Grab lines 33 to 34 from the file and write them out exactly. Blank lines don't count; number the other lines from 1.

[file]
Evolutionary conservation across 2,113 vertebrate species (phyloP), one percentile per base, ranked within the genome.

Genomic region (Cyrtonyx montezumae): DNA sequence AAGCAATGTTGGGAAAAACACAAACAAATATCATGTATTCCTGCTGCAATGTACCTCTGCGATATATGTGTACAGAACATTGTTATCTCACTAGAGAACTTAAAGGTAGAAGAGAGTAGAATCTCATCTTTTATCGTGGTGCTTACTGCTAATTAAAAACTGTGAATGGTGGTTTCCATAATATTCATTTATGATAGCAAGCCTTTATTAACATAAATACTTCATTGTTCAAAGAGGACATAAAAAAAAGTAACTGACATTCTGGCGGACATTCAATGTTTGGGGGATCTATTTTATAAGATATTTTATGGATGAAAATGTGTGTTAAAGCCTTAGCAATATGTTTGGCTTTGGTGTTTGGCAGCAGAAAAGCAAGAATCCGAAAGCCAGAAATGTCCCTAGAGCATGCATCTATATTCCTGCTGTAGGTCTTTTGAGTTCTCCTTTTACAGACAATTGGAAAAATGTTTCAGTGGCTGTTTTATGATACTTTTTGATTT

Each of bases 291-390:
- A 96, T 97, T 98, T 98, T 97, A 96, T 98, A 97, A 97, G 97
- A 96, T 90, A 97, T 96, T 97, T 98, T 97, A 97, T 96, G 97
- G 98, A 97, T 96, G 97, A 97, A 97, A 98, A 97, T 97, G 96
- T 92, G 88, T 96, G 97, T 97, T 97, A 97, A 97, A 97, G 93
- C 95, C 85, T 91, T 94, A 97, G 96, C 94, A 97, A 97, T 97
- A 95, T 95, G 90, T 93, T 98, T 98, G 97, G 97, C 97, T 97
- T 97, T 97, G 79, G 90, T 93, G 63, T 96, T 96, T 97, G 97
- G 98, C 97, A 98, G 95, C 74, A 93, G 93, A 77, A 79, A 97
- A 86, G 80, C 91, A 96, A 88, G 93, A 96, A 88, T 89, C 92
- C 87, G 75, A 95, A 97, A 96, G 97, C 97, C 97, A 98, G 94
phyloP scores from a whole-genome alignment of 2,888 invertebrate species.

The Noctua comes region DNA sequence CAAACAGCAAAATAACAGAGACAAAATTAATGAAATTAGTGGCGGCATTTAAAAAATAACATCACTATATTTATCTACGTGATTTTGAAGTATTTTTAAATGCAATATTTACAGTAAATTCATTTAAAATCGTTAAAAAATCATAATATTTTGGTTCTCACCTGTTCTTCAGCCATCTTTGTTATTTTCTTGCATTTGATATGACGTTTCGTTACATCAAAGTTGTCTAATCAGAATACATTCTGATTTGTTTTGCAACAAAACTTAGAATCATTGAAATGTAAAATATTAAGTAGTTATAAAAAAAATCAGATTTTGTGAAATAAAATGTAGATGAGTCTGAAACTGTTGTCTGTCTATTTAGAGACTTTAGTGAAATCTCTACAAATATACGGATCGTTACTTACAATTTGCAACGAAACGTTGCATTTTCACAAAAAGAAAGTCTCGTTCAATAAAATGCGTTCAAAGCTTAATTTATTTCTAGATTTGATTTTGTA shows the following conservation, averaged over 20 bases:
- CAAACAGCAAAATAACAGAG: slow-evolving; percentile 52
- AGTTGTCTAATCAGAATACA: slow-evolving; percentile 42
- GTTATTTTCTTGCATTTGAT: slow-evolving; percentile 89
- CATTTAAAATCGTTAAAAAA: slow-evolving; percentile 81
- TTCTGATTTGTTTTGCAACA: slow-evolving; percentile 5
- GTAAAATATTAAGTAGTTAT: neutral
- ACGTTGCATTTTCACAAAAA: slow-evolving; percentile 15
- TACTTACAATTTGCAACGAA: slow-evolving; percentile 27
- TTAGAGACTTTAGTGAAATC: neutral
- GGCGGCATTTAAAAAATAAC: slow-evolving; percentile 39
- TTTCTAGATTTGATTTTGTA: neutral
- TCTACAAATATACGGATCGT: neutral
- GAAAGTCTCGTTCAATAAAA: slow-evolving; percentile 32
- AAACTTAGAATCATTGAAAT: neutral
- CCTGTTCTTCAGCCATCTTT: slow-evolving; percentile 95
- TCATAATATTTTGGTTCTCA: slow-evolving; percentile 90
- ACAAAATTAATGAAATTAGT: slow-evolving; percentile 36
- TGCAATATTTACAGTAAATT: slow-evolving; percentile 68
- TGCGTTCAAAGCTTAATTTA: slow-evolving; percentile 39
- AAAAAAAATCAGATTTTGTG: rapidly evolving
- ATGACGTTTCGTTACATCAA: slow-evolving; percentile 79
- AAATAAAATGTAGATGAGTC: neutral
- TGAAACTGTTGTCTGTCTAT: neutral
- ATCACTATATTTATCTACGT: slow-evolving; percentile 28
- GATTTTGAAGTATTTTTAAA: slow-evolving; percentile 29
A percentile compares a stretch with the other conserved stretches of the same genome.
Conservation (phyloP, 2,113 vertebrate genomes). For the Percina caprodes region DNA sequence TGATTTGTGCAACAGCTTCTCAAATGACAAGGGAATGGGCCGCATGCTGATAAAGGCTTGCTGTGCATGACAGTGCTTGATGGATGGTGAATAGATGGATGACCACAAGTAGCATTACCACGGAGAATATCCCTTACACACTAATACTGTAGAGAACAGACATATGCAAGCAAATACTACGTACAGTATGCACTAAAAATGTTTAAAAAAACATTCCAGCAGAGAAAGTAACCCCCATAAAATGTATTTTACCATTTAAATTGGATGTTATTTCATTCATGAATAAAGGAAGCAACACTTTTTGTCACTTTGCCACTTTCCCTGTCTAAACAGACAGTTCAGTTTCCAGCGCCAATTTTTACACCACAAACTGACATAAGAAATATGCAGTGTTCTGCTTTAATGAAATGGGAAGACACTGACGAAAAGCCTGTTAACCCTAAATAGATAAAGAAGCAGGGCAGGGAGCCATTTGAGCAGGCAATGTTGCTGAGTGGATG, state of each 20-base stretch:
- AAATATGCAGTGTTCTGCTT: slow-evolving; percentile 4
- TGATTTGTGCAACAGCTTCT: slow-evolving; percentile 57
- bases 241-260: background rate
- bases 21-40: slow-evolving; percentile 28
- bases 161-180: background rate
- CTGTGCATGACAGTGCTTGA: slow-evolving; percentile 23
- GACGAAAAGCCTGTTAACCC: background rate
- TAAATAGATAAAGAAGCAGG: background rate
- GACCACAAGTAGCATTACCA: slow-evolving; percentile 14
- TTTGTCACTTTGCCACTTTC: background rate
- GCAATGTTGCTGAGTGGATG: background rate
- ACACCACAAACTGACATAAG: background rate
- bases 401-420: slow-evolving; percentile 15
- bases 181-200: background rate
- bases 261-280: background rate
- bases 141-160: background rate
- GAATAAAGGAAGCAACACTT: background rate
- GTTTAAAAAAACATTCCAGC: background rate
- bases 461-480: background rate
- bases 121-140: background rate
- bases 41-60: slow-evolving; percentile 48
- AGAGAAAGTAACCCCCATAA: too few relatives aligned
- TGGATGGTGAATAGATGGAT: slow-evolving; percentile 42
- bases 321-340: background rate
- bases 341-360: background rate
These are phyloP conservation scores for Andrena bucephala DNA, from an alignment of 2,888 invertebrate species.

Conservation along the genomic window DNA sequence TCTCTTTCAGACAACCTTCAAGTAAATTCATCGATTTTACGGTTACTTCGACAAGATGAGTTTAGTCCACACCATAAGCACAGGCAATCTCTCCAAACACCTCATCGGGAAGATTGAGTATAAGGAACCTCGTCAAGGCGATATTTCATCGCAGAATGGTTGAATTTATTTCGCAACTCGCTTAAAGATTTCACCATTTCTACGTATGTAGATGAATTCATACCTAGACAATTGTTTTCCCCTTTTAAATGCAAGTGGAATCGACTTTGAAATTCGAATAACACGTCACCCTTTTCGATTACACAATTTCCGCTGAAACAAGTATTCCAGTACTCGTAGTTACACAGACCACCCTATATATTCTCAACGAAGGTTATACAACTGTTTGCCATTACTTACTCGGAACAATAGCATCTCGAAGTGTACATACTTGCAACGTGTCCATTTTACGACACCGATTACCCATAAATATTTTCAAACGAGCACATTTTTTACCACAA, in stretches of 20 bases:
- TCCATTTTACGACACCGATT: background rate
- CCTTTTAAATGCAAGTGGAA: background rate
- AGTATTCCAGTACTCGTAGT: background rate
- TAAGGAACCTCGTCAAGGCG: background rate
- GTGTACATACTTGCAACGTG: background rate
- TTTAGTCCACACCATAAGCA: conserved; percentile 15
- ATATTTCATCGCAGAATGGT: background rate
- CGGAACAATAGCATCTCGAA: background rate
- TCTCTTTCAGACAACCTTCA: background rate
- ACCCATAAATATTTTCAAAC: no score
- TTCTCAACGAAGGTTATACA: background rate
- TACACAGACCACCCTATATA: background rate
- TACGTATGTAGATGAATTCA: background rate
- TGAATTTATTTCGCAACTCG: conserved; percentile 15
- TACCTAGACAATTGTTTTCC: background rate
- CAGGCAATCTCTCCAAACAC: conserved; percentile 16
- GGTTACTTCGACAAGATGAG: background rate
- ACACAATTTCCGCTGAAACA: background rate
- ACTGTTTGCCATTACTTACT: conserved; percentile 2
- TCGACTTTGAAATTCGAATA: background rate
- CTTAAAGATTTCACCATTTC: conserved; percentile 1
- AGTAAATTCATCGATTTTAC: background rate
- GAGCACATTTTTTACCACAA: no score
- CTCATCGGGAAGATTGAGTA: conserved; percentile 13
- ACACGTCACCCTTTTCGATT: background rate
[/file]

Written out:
- TGCAATATTTACAGTAAATT: slow-evolving; percentile 68
- TGCGTTCAAAGCTTAATTTA: slow-evolving; percentile 39